In this stage there is also a deeper sense of taking responsibility for one’s part in conflict and in lack of satisfaction. Each person may recognize the link between what they learned as children in their families of origin and how they approach intimate relationships. They own their distortions and projections onto their partners. They begin to see their partner as they see themselves, as a somewhat flawed yet decent person who is making a sincere effort to love and be close and still take care of their own needs.
There is a deeper acceptance in this stage that any relationship cannot and will not save you in any sense. You still have your own individual needs and issues and they does not go away just because you are in a relationship. But the part of your life that can be nurtured and shared in a loving, accepting relationship is also real and in this stage each person looks to the other for that connection. The war is over, the conflicts are accepted, and there is a sincere desire to learn how to work through the issues to a satisfying resolution.
The final stage in a committed relationship, which researchers estimate less than 5% of couples ever reach, is one of complete Acceptance. There is an integration of the need of the self and the needs of the relationship. Each person takes responsibility for their own needs, for their own individual lives, and also for providing support for their partner. A high level of warmth is present. The couple is able to maintain a balance between autonomy and union. Conflicts still arise on occasion, but as a result of the struggles of the previous stage, the couple has figured out how to resolve most conflicts relatively quickly. Resentments are few. There are few surprises: these are people who know one another and know what to expect. They accept what they are getting, with no denial or fantasy involved. They work together as a team to stay connected and also maintain their own identities.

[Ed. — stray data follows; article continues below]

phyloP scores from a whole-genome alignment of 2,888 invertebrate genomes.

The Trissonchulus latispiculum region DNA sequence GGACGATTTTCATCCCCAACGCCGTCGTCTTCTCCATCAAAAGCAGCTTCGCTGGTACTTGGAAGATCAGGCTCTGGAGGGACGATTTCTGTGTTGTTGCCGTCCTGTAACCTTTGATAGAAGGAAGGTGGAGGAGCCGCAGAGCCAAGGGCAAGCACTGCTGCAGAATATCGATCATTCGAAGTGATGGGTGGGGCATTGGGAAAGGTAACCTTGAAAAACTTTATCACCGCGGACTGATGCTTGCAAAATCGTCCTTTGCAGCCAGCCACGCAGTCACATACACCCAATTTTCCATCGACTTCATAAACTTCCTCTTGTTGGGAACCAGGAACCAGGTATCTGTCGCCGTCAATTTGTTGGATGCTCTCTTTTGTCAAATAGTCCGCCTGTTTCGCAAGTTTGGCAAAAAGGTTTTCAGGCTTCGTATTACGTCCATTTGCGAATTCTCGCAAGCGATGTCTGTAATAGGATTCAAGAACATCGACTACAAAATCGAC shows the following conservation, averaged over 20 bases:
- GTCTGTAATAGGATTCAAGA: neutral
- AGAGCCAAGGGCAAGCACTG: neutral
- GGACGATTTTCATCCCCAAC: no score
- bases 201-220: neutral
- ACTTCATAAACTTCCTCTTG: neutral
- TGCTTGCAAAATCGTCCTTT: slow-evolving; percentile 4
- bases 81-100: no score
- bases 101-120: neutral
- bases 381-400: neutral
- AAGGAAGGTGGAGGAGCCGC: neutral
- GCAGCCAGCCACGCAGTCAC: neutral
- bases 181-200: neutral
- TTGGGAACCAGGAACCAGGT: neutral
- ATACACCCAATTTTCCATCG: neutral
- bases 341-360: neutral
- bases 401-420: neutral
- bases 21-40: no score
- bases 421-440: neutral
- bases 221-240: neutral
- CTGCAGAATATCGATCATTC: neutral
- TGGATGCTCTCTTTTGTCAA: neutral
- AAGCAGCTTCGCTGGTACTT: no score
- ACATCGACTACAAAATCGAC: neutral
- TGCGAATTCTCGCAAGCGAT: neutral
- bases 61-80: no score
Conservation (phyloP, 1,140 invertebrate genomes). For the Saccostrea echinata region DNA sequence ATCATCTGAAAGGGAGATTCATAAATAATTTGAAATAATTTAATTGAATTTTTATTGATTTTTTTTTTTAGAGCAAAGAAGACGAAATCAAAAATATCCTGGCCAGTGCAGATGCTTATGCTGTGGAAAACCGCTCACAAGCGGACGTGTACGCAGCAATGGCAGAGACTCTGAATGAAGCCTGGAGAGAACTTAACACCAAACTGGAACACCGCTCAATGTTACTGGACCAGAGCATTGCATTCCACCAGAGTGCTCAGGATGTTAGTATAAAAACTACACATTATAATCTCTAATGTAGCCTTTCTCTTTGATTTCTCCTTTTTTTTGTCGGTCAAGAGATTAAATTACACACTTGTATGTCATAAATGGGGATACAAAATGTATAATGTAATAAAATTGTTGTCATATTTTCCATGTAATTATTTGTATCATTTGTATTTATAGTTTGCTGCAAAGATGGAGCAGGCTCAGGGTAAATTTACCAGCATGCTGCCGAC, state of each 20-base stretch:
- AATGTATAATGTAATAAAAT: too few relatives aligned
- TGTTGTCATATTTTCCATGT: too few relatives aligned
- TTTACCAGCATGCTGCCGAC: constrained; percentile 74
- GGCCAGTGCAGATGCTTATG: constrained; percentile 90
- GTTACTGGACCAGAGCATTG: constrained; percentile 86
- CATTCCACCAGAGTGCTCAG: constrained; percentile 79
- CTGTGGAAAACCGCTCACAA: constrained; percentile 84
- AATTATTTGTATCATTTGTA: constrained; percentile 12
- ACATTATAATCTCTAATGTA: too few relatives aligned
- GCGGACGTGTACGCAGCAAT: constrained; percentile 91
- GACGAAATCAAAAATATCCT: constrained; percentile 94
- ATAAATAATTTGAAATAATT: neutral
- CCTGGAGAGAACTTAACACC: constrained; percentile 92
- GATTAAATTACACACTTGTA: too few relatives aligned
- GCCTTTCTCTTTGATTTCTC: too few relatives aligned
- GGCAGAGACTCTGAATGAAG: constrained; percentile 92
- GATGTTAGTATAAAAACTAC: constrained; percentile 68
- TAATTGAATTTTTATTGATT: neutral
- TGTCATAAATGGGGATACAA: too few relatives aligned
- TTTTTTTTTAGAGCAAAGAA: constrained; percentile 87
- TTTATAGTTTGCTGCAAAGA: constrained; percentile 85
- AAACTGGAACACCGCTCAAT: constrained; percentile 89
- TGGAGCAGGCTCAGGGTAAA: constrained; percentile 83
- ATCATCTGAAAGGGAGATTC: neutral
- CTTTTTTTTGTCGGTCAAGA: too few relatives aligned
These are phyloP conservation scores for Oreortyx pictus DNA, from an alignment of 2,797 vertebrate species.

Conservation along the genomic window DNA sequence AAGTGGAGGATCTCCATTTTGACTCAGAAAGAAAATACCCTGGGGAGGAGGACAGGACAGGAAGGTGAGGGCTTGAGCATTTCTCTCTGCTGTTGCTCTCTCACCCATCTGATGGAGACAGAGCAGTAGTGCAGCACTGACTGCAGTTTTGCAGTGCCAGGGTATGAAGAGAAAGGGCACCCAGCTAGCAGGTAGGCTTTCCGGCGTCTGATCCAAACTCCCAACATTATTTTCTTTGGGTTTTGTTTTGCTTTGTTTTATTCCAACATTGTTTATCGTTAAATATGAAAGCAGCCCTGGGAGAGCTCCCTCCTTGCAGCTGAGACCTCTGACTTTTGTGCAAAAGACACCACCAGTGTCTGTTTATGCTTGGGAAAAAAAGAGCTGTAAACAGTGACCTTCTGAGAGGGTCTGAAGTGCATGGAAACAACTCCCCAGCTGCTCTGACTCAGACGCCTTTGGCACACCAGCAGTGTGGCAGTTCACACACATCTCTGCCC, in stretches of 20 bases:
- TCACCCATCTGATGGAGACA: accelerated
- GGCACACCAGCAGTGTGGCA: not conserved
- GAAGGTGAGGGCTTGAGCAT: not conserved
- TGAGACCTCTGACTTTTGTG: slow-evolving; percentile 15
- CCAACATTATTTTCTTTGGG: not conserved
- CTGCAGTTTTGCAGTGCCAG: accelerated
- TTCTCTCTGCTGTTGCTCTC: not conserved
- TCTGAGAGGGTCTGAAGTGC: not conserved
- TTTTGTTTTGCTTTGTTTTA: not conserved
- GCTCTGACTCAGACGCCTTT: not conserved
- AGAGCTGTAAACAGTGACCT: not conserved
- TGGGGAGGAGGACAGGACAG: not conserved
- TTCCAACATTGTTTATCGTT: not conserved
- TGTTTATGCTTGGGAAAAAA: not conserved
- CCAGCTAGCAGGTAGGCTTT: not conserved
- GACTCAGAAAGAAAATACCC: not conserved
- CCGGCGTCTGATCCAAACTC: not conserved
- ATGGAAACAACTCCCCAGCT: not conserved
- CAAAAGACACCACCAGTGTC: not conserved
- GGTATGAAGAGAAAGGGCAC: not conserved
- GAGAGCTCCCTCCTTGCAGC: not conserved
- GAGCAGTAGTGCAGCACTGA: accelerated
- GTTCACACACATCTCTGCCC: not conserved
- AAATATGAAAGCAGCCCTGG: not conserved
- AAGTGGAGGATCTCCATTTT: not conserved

These are the six stages that most couples go through during a long-term committed relationship. While not every couple goes through every stage or in that exact sequence, nonetheless this roadmap, based on the research on actual couples’ experiences of intimate relationship, still provides the best roadmap we have available for charting the most likely path of an long-term committed relationship. And if we have a roadmap, we can chart the healthiest and least disruptive path to the goal of a fulfilling, intimate relationship.